By RONNIE ELLIS
CNHI News Service
The beleaguered Kentucky coal industry may have gotten a big boost Wednesday when Gov. Steve Beshear announced a cooperative arrangement between coal companies and India.
It may even lead to the re-employment of some laid-off miners suffering from the downturn in the domestic coal market.
On the day India observes its independence as a sovereign country, Beshear announced that New Jersey-based FJS Energy has signed a 25-year, $7 billion contract with India’s Abhijeet Group to purchase coal from Kentucky and West Virginia through Kentucky-based affiliates FJSE Marshall and FJSE River Coal.
“We think we’re going to be able to re-employ some people in eastern Kentucky,” said Jim Booth of Booth Energy based in Inez. “Three years ago my company was mining 8 million tons and today we’re mining 6 million tons. So we’re very excited about this.”
Dr. M.P. Narayanan, FJS Energy board chairman and former chairman of Coal India, said even though India is the world’s third-largest coal producer, it must still import coal for its exploding population and energy needs from Indonesia, South Africa and Australia.
But with the construction of larger ports in India, which allows larger freighters carrying greater payloads of coal, importing American coal from greater distances is now feasible.
“Not only we are going to get coal from you,” Narayanan told Beshear at a capitol news conference, “we are getting clean coal.” He didn’t explain why Kentucky’s coal is cleaner. Kentucky coal companies are expected to export about 9 million tons a year to India through the agreement.
Beshear said state government had no role in negotiating the cooperative agreement but hailed the deal as a “great example of a new market for Kentucky resources.”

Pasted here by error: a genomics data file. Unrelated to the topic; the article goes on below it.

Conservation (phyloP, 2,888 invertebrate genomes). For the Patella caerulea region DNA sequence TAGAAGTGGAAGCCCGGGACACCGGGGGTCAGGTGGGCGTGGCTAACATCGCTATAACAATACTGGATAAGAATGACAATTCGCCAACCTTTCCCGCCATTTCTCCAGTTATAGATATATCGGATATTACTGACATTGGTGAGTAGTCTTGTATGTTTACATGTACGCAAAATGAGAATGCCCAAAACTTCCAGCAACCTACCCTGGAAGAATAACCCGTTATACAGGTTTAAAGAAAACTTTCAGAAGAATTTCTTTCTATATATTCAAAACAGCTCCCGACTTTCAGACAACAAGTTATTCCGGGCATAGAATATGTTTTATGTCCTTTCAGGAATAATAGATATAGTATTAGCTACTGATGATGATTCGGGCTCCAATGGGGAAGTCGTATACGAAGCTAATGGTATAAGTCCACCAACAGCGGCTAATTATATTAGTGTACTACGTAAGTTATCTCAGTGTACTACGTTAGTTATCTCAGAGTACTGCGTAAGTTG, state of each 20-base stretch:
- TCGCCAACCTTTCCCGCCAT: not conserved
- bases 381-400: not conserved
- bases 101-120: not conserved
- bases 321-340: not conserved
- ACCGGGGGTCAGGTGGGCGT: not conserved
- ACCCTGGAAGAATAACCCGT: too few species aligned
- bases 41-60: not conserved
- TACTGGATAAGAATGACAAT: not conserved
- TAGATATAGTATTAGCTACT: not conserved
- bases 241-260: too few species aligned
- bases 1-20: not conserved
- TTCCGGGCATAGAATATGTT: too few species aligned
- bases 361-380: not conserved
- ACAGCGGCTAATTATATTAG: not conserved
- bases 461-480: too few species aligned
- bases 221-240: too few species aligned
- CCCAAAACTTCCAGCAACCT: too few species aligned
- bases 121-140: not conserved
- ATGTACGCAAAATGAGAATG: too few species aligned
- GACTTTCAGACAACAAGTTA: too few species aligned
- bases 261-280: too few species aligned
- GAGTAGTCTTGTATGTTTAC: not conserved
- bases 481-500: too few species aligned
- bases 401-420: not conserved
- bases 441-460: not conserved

“The import of coal will help us meet India’s increasing demand for energy and steel,” said Anand Kumar, executive director of Abhijeet Group. “This partnership is an example of the strong potential between American producers and Indian customers. We see a significant growth of our mutually rewarding relationship.”
State Rep. Keith Hall, D-Phelps, was credited by Booth and Beshear for “relentlessly” working to bring the Kentucky coal producers and FJS together over the past year.
Hall, from Kentucky’s largest coal-producing producing county of Pike, said the coal market “has died a slow death in America and we had to go international.”
He said he’s glad Beshear “gets it. We’ve got a governor who understands the business; he’s a friend to coal.”
Hall echoed Narayanan’s statement that both companies and countries will benefit from the arrangement. “We need them; they need us; it’s a perfect marriage.”
Narayanan said he expects the first shipment of coal to occur sometime in September.
River Trading Company specializes in transporting coal though it neither mines nor sells it, according to the company’s president, John Grantham. He said his company will serve somewhat as a broker between the Indian companies and coal producers and transporting the coal. He said the deal has “significant potential to provide high quality Kentucky and West Virginia coal to India for years.”
RONNIE ELLIS writes for CNHI News Service and is based in Frankfort. Reach him at firstname.lastname@example.org. Follow CNHI News Service stories on Twitter at www.twitter.com/cnhifrankfort.